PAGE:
We are reaching into the archives to update the August 2013 blog post, “Getting a Faculty Job.” Starting in August, a large share of faculty jobs will begin accepting applications to fill positions that begin in the fall of the following year. Here are some key elements of the academic job search to consider before you apply:
- What type of educational institution is appealing to you?
Do you want to be at a large research university (like Columbia University in NYC), a state school that terminates in a master’s program (like Eastern Michigan University), or a four-year liberal arts environment, (like Swarthmore College) or community college. Each of these types of institutions has different expectations regarding the amount of teaching and research expected from faculty. Different institutions/schools have different expectations for grant funding, teaching, and service and obtaining tenure. Be sure to consider the type of position you are looking for so you can prepare the strongest possible package. Another question to consider: does the location and setting (urban/suburban) matter to you? To research schools, look at the Carnegie Classifications.
- Find positions that interest you.
Many schools post their domestic and international academic openings on-line at sites including: Science Careers, New Scientist Jobs, Academic 360, Nature, Association of American Medical Colleges (AAMC), Cell Careers, Higher Education Recruitment Consortium, The Chronicle of Higher Education. Identify universities that have strong research programs in your field who may have positions open. Utilize your professional network with faculty at professional meetings, conferences, and visit their websites to learn about future position openings.
- Start to prepare your job application package that will include several elements.
a. Curriculum Vitae (CV )– a record of your academic career. Your CV, as described in the OITE Resume and CV Guide, will be tailored differently if it is a research-intensive position or if it is a teaching-intensive position.
- b. Cover Letter – This is a document that is tailored to the job for which you are applying. The OITE also publishes a Cover Letter guide document that shows several examples to explain why you are interested in establishing your career at that university, and how you see your research goals fitting into their overall department.
- c. Research Statement/Plan – The goal here is to get your future colleagues to be excited about you and your science. This document typically includes some discussion of prior research accomplishments, but you should specifically highlight the work most relevant to your proposed work. You need to lay out a do-able research plan for the next 5+ years that is similar in format to what you would use for a grant submission with a focus on explaining how the work you are currently proposing fits into your broader long-term goals. Depending on the position, you may want to explain how you will tailor your research for students at the institution; this is especially important if the expectation is that you will engage large numbers of undergrads in your research.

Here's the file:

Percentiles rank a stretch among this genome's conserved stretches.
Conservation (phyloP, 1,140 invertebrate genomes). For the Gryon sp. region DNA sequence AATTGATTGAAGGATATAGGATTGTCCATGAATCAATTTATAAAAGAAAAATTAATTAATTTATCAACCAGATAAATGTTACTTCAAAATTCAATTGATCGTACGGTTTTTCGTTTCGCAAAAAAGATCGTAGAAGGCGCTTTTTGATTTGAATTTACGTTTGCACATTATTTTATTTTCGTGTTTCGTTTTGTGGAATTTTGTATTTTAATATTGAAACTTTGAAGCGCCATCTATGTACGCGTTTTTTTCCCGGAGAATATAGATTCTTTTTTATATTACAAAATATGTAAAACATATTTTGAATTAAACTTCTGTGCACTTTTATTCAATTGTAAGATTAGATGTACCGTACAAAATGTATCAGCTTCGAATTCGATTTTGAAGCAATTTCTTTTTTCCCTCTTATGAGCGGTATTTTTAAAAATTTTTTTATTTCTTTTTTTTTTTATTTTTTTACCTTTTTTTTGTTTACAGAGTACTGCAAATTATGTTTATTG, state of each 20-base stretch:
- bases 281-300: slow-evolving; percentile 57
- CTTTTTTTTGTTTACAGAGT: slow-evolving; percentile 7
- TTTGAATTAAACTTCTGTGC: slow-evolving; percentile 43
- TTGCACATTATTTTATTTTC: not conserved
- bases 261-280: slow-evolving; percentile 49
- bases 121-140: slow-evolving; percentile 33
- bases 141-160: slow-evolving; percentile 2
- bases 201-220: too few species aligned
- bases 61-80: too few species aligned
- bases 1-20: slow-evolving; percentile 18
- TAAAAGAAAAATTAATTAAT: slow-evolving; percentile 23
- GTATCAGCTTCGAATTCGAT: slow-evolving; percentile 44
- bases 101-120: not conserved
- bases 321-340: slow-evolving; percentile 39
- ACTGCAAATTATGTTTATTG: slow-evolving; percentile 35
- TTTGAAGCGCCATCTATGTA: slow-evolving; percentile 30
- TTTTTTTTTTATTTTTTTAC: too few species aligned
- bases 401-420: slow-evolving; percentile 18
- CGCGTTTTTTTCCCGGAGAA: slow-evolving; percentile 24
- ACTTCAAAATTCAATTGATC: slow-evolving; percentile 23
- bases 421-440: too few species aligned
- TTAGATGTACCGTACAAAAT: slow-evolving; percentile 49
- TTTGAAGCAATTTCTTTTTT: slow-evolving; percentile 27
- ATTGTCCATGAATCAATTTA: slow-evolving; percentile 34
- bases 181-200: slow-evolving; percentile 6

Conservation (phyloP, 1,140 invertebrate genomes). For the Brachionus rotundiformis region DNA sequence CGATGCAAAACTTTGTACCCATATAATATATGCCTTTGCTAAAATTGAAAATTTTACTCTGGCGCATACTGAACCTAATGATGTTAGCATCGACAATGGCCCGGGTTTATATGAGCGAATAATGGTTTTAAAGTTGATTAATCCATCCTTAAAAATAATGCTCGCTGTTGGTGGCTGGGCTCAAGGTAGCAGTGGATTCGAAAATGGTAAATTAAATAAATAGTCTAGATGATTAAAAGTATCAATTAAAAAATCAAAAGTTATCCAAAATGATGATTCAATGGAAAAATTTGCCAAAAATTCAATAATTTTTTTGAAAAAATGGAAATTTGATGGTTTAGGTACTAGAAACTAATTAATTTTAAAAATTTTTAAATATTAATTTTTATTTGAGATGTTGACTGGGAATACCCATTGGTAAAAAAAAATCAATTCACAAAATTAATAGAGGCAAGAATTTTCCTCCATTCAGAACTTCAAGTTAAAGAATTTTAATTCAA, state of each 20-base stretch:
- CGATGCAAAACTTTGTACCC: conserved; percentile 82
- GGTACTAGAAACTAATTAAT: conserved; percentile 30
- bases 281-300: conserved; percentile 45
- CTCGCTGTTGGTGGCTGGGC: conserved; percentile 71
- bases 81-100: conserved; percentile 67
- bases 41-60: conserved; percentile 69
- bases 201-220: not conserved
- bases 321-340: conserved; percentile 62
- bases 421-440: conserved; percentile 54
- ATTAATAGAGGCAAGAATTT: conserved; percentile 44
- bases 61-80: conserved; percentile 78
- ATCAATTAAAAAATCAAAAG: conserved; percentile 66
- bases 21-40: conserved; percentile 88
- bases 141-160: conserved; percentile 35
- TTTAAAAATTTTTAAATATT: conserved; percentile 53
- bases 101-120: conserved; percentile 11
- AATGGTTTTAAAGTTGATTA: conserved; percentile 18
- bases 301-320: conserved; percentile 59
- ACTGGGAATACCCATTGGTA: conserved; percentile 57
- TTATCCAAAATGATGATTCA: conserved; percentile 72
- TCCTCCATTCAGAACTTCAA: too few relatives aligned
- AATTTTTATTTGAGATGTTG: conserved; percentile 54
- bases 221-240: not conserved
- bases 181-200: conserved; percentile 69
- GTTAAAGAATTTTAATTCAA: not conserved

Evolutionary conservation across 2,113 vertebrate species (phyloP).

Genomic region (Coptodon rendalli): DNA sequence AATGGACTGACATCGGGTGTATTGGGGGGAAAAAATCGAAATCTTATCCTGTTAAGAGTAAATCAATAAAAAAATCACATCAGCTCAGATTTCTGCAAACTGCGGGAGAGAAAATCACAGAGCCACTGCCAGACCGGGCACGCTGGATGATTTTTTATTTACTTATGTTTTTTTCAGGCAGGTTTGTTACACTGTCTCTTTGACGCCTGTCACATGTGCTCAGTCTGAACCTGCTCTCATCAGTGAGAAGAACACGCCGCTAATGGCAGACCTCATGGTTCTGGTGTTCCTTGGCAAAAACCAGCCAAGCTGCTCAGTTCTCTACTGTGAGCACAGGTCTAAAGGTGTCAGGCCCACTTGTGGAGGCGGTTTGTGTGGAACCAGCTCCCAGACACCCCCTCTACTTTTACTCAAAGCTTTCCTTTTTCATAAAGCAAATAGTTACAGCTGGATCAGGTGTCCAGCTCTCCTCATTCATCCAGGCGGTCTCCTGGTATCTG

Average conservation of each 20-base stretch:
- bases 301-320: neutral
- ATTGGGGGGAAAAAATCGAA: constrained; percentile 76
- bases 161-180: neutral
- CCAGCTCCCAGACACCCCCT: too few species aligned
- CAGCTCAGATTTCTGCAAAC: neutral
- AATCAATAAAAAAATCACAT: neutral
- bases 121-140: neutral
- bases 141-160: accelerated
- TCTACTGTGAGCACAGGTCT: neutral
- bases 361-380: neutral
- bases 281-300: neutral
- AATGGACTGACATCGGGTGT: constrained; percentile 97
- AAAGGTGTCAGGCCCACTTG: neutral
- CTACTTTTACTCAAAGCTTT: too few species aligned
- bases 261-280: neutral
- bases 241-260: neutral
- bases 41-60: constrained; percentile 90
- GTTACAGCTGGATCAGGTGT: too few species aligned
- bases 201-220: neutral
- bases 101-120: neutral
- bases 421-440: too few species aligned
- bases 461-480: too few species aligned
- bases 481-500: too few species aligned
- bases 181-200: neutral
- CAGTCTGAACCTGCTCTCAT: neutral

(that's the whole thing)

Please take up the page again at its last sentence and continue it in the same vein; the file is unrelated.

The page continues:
- d. Teaching Philosophy/Plan – If you will have a teaching component of your job, this part of your application tells them about your personal beliefs on teaching and gives a hiring committee a visual of your approach (philosophy, learning outcomes, methods, skills, texts etc.) to teaching students in that subject matter. Include specific examples and reflect that you understand the student population at that specific institution.
- Diversity Statement – In recent years, several universities request a written statement that addresses such questions your past and future contributions to diversity through research, teaching, and service. You may be asked to link this to the mission of the college and university as well. Go ahead and consult the diversity statement blog from 2016.
- Letters of recommendation – You should start to line your letters up early. They need to be very strong.
- Practice Academic Interviews – It is important to practice answering questions for academic interviews. Most often these interviews will be on campus, however, in some instances they may be conference interviews. The key to this is to research the university/college before you interview to avoid any interview gaffes. This also involves preparing and rehearsing for your job talk presentation and addressing any challenging questions. We recommend practicing with scientists in your field who can provide helpful suggestions and pose questions that you may encounter during your interview.
Creating strong application documents and active preparation are keys to success in the academic job search market. We encourage you to attend academic job search workshops and programs offered by the OITE. In addition, the counselors can help you with preparation and encourage you watch our OITE video casts online including the Academic Job Search Overview prior to scheduling appointments. For those of you beyond NIH, consider setting up a practice interviews with your home institution’s academic department or career center.